I'm not a daycare provider, I'm a mother. I gave birth to children, so I care for them. I didn't go through hell to bring them into the world, permanently changing my body in the process, just to hand them over for someone else to raise. If they were just for showing off, I'd rather have a Mercedes. Buying things to fill the needs my children have (shampoo, clothing, healthy foods) is part of that. I counsel them on their fears and heal their hurts because I care about them and their emotional stability. I'm my kids' teacher, but this is also just part of being a mother, since I chose to homeschool based on what I thought was best for my children. What good parent doesn't make sacrifices to do what's best for their kids? It's not a job. It's a responsibility, an honorable duty. For some, it's even a joy.

Some of the "jobs" on the list are done because the mom enjoys them. Nobody spends all day baking cookies when they don't like baking. If you don't like to sew, not only are you not going to try to fix a rip in your son's shirt, you probably don't even own a sewing machine. Moms are softball coaches and Girl Scout leaders because they think it's fun. None of those "jobs" are obligatory. If you stop enjoying them, you stop doing them. And nobody suffers from it, financially or otherwise.

The only real "jobs" as far as I'm concerned are cooking, cleaning, and laundry, and anyone who can afford to pay someone to do those jobs, does. Since I can't afford a maid, I vacuum. Since I can't hire out the laundry, I wash it. Hard work? Absolutely. Mom-specific? Not at all. I happen to do all the yucky jobs around here, but I know many families where Dad is at least partly involved, if not equally so. If I were to get hit by a Mack truck tomorrow, my husband would do them. Maybe not as well at first, but I'm sure he'd get the hang of it after a while. And while we're on the subject of Dad, I wonder what his little individual jobs are worth. He's a mechanic, lawn-care specialist, plumber, electrician, carpenter, and all-around fix-it guy (at least in my house). Sometimes he's also a coach or scout leader. In this male-dominated world where men make more money than women, I'm betting his "jobs" would probably add up to more money than Mom's.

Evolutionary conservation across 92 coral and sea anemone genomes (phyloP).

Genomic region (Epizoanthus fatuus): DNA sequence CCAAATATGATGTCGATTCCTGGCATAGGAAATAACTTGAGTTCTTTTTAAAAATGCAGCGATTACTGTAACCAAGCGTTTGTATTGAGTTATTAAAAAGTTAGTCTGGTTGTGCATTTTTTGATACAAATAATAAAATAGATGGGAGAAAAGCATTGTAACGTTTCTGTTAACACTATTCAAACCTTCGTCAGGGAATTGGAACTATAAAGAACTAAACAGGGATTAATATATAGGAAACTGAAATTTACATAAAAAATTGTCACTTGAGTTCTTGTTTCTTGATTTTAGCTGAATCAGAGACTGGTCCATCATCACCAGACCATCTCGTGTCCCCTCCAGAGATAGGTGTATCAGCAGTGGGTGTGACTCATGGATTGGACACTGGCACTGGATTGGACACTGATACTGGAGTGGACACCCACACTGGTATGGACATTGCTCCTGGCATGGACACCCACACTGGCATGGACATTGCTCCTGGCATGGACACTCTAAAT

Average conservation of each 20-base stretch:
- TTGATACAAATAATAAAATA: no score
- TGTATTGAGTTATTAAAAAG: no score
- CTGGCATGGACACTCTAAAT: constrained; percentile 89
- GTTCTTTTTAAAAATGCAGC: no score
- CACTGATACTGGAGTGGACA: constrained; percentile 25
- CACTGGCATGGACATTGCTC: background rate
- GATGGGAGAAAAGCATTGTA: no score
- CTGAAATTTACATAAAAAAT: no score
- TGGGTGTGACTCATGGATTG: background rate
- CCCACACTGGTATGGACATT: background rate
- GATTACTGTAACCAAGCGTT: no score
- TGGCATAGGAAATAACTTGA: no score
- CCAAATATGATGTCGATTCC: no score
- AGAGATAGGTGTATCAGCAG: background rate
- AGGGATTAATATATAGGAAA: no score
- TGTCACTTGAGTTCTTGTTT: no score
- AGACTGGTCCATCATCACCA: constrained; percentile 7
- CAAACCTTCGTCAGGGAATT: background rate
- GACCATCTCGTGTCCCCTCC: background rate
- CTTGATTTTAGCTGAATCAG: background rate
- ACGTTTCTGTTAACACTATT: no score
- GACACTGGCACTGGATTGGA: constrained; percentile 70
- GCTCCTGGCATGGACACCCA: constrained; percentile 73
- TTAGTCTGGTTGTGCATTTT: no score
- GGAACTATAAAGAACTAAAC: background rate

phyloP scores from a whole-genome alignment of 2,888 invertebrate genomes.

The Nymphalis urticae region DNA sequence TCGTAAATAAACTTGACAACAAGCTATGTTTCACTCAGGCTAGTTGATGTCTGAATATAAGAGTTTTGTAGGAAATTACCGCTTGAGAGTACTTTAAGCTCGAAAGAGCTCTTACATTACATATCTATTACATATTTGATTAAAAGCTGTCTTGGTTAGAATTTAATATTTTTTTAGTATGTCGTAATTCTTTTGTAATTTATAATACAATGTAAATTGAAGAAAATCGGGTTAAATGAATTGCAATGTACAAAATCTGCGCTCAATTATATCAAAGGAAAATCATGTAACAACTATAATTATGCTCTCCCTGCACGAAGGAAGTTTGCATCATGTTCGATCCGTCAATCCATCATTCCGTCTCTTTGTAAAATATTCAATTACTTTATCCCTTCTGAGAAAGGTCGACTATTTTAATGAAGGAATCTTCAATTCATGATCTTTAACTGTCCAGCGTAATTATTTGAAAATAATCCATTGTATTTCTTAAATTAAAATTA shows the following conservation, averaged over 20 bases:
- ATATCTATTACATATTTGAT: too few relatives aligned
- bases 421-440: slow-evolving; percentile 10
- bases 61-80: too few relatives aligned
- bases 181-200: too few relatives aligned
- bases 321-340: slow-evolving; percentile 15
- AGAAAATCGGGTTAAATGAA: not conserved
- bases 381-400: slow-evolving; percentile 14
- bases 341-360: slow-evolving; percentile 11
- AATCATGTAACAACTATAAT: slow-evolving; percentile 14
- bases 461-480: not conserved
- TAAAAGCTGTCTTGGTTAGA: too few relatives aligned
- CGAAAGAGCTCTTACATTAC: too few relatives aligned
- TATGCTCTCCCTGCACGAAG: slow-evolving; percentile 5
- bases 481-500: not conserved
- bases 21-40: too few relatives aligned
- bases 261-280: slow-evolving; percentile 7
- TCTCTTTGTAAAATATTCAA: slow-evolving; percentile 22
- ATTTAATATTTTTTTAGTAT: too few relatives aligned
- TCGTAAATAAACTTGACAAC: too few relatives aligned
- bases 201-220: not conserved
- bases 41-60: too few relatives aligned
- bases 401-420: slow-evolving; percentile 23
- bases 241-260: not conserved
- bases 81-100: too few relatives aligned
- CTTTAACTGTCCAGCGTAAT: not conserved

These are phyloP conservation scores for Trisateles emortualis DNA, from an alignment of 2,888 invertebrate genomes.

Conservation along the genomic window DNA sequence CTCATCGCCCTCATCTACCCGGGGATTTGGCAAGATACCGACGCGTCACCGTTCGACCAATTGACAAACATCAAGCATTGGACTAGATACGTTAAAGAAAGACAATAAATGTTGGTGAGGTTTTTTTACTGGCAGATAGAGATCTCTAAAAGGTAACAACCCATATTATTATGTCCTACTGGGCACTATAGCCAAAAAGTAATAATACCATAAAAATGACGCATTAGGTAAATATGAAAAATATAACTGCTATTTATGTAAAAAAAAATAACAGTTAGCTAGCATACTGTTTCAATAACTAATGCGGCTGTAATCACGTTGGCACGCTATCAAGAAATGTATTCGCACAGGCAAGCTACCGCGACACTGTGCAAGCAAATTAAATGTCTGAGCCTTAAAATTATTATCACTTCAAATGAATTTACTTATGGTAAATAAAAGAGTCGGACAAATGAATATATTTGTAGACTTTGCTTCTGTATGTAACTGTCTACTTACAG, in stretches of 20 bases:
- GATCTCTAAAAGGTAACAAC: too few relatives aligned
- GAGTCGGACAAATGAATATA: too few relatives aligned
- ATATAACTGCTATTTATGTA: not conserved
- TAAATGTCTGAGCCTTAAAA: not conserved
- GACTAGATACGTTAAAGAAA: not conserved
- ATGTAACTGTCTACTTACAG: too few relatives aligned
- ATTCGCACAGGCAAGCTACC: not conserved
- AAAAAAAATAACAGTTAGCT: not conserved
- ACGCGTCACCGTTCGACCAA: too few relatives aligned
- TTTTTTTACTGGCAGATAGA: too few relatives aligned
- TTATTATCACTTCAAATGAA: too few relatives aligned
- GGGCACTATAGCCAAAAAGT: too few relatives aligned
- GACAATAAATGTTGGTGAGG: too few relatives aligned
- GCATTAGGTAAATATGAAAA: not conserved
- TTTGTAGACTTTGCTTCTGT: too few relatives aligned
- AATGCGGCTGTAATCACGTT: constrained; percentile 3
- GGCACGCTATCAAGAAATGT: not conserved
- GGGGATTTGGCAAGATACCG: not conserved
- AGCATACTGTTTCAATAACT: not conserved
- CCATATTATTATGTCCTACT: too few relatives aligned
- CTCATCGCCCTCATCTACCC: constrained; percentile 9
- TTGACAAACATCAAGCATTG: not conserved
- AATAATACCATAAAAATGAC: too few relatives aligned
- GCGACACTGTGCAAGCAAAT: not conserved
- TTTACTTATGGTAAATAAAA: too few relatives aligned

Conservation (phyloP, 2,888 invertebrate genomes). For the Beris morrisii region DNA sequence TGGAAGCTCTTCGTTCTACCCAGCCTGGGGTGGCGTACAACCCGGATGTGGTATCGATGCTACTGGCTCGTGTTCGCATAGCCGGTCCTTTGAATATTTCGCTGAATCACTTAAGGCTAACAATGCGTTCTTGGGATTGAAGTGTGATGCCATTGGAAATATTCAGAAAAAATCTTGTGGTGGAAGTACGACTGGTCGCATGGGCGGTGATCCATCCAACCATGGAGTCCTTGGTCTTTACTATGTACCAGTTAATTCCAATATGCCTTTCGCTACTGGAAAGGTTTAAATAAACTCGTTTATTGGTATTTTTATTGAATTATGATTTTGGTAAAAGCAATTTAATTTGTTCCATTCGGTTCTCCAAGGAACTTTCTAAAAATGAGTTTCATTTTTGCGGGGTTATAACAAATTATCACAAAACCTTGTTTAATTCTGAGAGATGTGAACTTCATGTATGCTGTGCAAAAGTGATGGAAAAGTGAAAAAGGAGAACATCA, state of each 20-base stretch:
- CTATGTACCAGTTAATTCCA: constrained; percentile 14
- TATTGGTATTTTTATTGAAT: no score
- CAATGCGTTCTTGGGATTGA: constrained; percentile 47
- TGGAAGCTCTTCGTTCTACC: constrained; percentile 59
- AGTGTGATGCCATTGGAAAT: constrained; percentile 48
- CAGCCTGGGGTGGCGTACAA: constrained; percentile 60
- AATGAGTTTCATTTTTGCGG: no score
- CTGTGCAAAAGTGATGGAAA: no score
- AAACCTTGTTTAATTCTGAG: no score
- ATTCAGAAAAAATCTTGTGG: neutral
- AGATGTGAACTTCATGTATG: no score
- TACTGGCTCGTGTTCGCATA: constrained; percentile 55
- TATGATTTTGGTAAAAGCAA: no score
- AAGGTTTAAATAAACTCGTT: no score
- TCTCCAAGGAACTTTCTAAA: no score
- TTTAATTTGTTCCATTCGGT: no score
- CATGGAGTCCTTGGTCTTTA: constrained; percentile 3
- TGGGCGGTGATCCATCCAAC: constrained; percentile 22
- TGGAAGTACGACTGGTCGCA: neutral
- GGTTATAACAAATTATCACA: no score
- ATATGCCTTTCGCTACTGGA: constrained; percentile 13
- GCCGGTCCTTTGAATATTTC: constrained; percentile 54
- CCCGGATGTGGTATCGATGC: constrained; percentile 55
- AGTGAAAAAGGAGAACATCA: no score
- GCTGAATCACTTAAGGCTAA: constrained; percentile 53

This kind of assessment isn't thought up by some man who appreciates what his wife does. It isn't thought up by the rest of the world because they're tired of housewives being overlooked. This kind of thing is thought up by the housewives, who feel burnt out and underapreciated, in order to feel better about the role they've chosen. Personally, I don't need $134k a year to prove I'm worth something to this family. My kids are healthy, my house is clean (well, sort of), and my family is happy. Sure it would be nice if they told me once in a while how much they appreciate me, but when you do something out of love, you can't expect anything but love in return. And I get lots of that.

Tuesday, May 02, 2006

Obsession Train: Gardening...

Yep, it's that time of year again. I just put in my order to High Mowing Seeds (a bit late, but we'll manage). This year I'm not planning on planting squash of any kind. Last year, the pumpkins took over the whole garden and the zucchini produced so much I couldn't give it away, much less eat it. This year, I'm planting tomatoes, corn, and a salad lettuce mix. I've also ordered some holy basil for the front of my house since last years small medicinal plants smelled soooo nice! I ordered some jalapeno and cherry tomatoes for my son to grow this year. I'm hoping he takes an interest in gardening, mostly so I don't have to do all the weeding myself.

Now, if I can just figure out a good place to put my garden and motivate myself to till...